Riding the whales
Fossil barnacles, the original GPS, help track ancient whale migrations
The new discovery means that the fossilized barnacles recovered at these sites can tell about ancient migrations of humpbacks, gray whales and perhaps other baleen whales (toothed whales, such as sperm whales, do not host many barnacles), potentially turning up previously unsuspected feeding and breeding areas.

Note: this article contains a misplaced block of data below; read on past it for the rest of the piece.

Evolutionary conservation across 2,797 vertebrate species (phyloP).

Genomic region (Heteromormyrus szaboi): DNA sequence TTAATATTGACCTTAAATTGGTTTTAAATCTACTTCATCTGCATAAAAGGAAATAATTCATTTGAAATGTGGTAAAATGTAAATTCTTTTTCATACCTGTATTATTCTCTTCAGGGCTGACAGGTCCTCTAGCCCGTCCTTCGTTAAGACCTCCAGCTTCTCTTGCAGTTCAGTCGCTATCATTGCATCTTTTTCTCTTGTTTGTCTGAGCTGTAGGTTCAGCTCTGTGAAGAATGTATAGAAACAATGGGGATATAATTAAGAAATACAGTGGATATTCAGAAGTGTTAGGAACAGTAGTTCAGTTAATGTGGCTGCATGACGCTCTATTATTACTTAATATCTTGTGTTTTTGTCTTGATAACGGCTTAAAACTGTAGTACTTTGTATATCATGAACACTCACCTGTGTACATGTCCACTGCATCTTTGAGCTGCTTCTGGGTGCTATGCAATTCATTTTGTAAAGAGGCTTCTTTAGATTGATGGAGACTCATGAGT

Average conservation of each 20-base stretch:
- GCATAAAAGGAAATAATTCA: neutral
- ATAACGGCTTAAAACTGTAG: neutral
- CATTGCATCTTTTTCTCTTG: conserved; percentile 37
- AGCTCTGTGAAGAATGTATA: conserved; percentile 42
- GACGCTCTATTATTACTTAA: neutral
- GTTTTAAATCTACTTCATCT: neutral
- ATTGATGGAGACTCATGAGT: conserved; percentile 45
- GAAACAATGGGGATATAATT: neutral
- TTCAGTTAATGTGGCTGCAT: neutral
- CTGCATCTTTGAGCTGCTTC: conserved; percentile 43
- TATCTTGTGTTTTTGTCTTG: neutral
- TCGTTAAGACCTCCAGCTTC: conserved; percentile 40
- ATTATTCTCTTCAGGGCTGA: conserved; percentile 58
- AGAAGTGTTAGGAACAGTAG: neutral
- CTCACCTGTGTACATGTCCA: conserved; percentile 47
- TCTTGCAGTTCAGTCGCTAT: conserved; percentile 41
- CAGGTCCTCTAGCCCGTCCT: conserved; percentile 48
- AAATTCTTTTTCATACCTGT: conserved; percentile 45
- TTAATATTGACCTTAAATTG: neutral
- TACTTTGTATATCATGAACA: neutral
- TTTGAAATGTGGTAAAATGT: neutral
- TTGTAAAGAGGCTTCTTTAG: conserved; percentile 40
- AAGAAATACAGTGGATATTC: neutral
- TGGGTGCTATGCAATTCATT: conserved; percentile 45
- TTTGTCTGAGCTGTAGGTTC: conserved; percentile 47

The technique is based on measuring the oxygen isotopes in the calcium carbonate, or calcite, shell of the barnacle. The ratio of oxygen-18 to oxygen-16 goes up as the temperature drops. Since barnacles lengthen their shells by a few millimeters a month as they try to stay attached to whales in the face of the mammals’ shedding skin, the composition of the new shell reflects the ocean temperature and general isotopic composition where it formed.